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and patient metrics that might need attention. Decisio executives have applied for FDA approval as a class 2 medical device and expect to receive word by the end of the year.
“Also there are cool things that HATRC helped advise on, like Amina Qutub and DiBS,” Schubert says, speaking of a Rice researcher who has developed visualization software for heat maps used to evaluate health care data, such as patient demographics or treatment options.
Despite these successes, the burden for Rice to solely take on responsibility for funding and maintaining HATRC was deemed unsustainable. While HATRC is technically open until June, Schubert has left Houston and returned to Accelerator.
The announcement of the medical center’s new accelerator, TMCx, as well as Johnson & Johnson’s planned opening of a new J-Labs at the facility, meant the time was right to pass on the baton, says George McLendon, Rice’s outgoing provost and a co-director of the TMC’s Innovation Institute.
“There is a sense now that there is an even better way to accomplish this multi-institute collaboration,” he says. “As neutral as Rice is, we’re still an institution that has own view and our own interests.”
Farach-Carson says that, although HATRC will have only existed for a few years, she believes the effort has helped change academics’ attitudes toward seeking commercial opportunities for their science. “Before, they would say, ‘You have to go to Boston or California to do that,’ ” she says. “I don’t hear that anymore.”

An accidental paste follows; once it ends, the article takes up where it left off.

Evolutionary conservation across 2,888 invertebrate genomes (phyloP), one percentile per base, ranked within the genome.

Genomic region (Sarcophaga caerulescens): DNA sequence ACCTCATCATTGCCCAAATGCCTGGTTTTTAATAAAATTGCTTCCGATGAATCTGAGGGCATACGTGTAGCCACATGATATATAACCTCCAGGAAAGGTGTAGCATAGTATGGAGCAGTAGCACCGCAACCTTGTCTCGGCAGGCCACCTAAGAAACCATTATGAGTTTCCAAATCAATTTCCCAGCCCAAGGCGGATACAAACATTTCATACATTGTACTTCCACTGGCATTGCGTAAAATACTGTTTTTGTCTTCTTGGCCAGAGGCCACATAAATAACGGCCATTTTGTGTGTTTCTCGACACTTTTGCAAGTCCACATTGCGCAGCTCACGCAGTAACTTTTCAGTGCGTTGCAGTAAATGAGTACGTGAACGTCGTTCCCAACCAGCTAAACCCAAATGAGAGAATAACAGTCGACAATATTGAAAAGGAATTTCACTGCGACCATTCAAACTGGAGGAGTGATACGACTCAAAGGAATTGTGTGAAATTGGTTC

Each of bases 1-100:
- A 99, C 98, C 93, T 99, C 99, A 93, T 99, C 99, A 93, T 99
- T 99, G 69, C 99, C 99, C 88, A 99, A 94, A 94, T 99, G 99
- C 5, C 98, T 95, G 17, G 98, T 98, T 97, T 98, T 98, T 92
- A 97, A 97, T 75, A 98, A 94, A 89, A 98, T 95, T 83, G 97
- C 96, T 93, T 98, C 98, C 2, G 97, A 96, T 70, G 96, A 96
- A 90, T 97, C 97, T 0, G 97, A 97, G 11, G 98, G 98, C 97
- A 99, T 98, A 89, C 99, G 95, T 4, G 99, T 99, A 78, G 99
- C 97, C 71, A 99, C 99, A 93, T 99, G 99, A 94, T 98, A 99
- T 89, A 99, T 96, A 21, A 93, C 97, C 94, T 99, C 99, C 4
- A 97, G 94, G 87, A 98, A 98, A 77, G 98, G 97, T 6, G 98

She says the experience building HATRC has given her a new understanding of the cultural differences between academics and executives. “I really realize the inventors come in different flavors and it’s important to identify them and not manage them all in a one-size-fits-all way,” she says. “If you don’t match them with an (executive) that understands their academic personality, they will view the business folks as sell-outs trying to make a profit out of my idea.”
Meanwhile, the entrepreneurs and scientists who remain in the HATRC suite of offices on the Rice campus had hoped to keep their startup ecosystem at the BRC intact—even as the formal organization goes away. Kevin Coker, Molecular Match’s CEO, says that being within walking distance of Welsh at MD Anderson, as well as advisors in the HATRC suite and in the medical center at large, has made a crucial difference in getting the startup off the ground. “Video conferences are no substitute,” he wrote last month to Rice University officials in a bid to retain the HATRC space. “We must be together in the same space.”
Earlier this week, however, the verdict came down from Rice. HATRC tenants will have to move out upon their leases’ expiration in June.